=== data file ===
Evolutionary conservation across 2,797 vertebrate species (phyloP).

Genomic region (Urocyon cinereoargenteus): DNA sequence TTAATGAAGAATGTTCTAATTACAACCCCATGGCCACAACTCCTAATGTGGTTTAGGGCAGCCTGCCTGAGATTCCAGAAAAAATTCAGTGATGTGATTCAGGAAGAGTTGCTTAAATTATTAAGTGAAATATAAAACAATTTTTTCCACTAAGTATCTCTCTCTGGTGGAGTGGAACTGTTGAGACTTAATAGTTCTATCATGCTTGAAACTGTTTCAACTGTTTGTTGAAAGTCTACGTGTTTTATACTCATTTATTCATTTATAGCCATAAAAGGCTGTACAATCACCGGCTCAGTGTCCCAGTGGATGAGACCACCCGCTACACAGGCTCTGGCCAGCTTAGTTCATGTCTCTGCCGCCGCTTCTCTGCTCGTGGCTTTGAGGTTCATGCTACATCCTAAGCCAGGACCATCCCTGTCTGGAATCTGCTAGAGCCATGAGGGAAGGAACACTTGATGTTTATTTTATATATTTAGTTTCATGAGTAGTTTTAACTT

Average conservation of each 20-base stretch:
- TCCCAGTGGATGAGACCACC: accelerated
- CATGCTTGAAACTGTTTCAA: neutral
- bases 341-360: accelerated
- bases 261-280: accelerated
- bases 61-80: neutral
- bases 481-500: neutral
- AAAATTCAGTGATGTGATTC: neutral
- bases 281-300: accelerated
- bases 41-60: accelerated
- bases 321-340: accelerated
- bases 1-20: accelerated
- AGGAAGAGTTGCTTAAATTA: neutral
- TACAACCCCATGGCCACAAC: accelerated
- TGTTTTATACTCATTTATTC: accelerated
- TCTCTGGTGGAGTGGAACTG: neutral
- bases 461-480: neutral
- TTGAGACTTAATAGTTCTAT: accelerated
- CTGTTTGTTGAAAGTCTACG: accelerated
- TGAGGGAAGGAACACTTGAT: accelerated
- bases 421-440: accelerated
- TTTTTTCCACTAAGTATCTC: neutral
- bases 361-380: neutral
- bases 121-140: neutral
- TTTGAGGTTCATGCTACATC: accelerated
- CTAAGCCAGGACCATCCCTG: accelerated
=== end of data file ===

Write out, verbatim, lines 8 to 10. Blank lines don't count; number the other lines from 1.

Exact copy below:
- bases 61-80: neutral
- bases 481-500: neutral
- AAAATTCAGTGATGTGATTC: neutral